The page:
The pictures of films stars holidaying in the Maldives really ticked off almost everyone in India. The entire country is down on its knees and in these times, who really in their right minds posts such insensitive pictures?
Instead of all these film stars holidaying or jettisoning off to other countries in private jets, it would have been heartening to see them use their power and money for the benefit of the people; after all it is we the people, all those who are hurting and dying today, who made them the stars they are today, isn’t it?
In the same vein, many feel that the ongoing IPL is downright insensitive, putting pressure with their “bio bubble” on the already stressed system. And with so much pain, playing cricket does seem too frivolous, that too for some insane amounts of money. In the same vein, if the IPL has to continue, why can’t the players and BCCI use their money and power to help people? There are some players who have pulled out of the league – R Ashwin, Adam Zampa, Kane Richardson, Andrew Tye, Liam Livingstone, Josh Hazlewood, Mitchell Marsh and RCB's Josh Philippe but most others are sticking on.
BCCI continues to live in its bio-bubble, with financial reasoning superseding all logic, saying that the IPL will continue. Yes, we all know that the show much go on but at what cost? If this had been the state of the pandemic in other countries, say England or even Australia, there is no doubt that the games would have been cancelled. And here, we are debating.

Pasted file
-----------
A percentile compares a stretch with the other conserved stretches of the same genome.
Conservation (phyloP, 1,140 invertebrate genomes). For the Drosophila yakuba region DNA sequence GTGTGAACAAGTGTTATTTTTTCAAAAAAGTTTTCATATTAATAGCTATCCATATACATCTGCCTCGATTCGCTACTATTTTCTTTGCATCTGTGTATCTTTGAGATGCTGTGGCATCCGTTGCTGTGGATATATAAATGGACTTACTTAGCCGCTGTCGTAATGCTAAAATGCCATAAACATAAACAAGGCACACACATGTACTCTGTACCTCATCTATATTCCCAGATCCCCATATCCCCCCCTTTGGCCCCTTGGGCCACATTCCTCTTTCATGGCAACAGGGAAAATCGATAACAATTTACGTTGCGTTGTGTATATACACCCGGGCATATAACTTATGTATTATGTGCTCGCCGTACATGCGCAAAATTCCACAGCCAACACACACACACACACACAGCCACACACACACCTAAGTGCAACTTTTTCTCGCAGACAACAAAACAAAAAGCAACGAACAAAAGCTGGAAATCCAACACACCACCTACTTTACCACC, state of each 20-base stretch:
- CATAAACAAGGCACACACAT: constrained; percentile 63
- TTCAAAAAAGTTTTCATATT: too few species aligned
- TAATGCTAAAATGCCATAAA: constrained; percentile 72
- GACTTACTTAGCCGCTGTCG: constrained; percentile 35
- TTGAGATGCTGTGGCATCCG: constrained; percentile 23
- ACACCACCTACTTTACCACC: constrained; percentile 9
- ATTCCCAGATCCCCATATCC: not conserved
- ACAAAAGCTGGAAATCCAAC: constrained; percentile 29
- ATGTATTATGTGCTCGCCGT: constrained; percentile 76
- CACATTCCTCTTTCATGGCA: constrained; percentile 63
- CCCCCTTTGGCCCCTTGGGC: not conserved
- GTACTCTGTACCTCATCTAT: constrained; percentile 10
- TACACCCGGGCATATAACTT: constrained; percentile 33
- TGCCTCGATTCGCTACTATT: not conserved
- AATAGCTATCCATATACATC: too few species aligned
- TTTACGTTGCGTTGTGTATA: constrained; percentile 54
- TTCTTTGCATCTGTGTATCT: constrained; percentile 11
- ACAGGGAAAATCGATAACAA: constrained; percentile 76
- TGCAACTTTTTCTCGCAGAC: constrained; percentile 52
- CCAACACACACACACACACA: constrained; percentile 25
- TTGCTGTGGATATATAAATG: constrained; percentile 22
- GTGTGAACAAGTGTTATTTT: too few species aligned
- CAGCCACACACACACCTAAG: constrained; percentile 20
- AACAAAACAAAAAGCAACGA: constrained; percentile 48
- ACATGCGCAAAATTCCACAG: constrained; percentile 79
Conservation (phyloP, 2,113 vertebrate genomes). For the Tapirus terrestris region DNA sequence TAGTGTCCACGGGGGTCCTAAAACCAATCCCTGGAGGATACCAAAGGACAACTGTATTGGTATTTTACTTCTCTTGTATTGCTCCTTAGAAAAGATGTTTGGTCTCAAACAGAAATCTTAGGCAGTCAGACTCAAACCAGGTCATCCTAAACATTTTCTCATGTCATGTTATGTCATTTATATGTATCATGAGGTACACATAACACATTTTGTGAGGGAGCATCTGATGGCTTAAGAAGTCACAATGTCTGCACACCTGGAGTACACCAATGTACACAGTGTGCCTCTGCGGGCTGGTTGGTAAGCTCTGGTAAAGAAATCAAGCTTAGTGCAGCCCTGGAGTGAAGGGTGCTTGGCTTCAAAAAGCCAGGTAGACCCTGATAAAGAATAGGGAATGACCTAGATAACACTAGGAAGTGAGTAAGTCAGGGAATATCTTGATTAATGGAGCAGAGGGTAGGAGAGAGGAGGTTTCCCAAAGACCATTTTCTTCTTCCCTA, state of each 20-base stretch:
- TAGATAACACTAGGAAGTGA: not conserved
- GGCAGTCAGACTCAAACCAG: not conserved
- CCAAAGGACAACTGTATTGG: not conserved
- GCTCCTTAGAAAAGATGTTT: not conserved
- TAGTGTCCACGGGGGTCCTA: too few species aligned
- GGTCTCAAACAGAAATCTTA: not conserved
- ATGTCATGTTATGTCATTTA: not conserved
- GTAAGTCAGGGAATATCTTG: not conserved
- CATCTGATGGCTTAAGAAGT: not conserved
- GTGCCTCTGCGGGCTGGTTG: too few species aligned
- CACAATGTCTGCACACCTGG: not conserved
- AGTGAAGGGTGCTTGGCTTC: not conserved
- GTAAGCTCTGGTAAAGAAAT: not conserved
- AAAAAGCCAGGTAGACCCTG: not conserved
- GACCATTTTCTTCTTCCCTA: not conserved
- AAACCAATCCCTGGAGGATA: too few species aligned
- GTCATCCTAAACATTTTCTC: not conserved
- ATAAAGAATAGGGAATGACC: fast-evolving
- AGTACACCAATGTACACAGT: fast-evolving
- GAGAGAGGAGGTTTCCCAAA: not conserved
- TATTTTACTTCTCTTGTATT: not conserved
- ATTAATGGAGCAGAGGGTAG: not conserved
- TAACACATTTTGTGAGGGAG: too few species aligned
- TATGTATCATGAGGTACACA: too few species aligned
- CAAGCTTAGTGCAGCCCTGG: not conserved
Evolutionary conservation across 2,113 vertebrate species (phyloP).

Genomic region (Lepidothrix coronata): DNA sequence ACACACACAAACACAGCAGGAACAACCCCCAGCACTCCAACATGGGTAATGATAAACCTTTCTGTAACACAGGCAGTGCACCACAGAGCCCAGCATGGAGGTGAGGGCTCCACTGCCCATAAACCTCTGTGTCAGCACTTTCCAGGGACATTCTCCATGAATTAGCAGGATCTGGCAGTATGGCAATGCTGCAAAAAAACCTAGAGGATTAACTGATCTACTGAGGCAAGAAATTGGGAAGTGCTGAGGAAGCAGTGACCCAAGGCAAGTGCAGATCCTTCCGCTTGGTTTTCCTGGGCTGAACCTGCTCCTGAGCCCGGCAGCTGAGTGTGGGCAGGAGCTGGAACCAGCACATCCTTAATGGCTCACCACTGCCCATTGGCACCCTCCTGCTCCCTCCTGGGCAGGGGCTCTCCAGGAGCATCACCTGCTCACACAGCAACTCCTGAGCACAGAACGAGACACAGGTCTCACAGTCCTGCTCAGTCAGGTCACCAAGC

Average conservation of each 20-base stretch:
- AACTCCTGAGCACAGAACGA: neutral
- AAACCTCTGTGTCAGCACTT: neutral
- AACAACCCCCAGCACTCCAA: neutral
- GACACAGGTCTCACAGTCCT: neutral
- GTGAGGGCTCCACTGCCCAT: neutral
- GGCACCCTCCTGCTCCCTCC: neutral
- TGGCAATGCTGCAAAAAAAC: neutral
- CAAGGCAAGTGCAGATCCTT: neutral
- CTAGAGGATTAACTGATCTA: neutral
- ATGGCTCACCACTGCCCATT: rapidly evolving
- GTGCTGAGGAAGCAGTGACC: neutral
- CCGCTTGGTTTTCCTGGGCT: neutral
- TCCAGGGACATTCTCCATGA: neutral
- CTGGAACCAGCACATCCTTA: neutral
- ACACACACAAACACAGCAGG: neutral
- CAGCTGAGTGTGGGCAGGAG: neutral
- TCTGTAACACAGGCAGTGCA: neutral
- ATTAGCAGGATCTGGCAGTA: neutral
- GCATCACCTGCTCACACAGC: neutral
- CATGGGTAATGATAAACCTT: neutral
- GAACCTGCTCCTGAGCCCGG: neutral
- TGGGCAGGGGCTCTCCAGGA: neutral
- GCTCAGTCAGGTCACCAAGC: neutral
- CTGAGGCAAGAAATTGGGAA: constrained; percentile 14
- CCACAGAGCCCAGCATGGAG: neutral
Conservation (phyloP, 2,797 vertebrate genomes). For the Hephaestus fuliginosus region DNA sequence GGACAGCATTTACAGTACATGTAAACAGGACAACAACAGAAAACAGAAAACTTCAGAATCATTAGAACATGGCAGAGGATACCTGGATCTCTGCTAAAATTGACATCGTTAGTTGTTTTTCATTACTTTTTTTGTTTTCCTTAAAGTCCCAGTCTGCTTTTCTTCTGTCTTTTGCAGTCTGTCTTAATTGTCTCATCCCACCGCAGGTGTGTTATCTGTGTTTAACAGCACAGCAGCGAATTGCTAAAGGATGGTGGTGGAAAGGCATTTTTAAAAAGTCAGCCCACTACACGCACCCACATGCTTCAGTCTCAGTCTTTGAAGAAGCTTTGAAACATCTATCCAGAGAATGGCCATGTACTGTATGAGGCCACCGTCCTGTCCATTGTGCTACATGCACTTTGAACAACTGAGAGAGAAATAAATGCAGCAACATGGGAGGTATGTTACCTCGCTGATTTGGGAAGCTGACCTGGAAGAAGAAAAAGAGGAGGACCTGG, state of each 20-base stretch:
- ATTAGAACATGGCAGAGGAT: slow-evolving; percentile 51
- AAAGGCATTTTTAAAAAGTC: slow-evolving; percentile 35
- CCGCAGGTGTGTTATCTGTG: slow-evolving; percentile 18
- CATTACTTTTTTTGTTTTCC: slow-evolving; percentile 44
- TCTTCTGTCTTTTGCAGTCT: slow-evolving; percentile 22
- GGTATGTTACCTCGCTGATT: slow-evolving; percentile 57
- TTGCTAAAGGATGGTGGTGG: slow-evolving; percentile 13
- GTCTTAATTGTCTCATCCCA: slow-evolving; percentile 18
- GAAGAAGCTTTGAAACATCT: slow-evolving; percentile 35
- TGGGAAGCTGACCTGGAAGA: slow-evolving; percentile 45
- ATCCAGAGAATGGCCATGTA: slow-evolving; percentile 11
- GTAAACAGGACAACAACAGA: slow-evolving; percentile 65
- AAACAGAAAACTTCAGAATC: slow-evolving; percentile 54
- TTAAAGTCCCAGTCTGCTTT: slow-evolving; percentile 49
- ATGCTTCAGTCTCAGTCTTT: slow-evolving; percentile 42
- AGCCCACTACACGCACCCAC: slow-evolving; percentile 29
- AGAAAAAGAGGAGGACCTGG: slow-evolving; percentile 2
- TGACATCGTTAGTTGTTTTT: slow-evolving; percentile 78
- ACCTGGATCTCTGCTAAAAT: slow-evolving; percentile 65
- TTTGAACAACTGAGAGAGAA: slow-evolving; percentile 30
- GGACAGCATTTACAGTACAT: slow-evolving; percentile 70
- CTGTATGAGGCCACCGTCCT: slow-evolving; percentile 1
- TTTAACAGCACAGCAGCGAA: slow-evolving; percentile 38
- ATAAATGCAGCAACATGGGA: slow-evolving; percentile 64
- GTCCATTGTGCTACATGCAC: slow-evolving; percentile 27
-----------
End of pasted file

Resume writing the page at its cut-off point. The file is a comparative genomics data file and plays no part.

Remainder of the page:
This gumption probably stems from the fact that the secretary of the BCCI is none other than Amit Shah’s son, Jay Shah. And that explains why and how the BCCI could create and afford this bio-bubble for a domestic tournament – this is not even like an international Olympics event. This also explains how BCCI could get special Govt privileges like the creation of separate check-in counters and security corridors in airports for players and all associated with the IPL. This is not a ‘national’ tournament yet it enjoys this treatment. Exams are cancelled and major national events are postponed, why then does the IPL continue?
There is one school of thought which finds the IPL in current circumstances, completely appalling as it is entertainment and celebration every night while there are thousands of us dying, gasping for breath and begging for life-saving medication.
And then there is the other which feels that this four-hour match keeps people indoor every evening, providing some sense of normalcy during these extraordinarily painful times. But at what cost?
Irrespective of what we think, it all boils down to one truth – money. IPL is BCCI’s mulch cow – this edition of the IPL is expected to generate around Rs.3300 crore this year. The saddest part, despite being so rich (and callous), the BCCI has not paid any money yet to the players, coaches, support staff and countless others who are ensuring that the show must go on. And BCCI says that they will be paid only if the show does go on.
Cricket is said to be like religion for us Indians but looks like a religious gathering of thousands and a league cricket match are much bigger than the lives of people.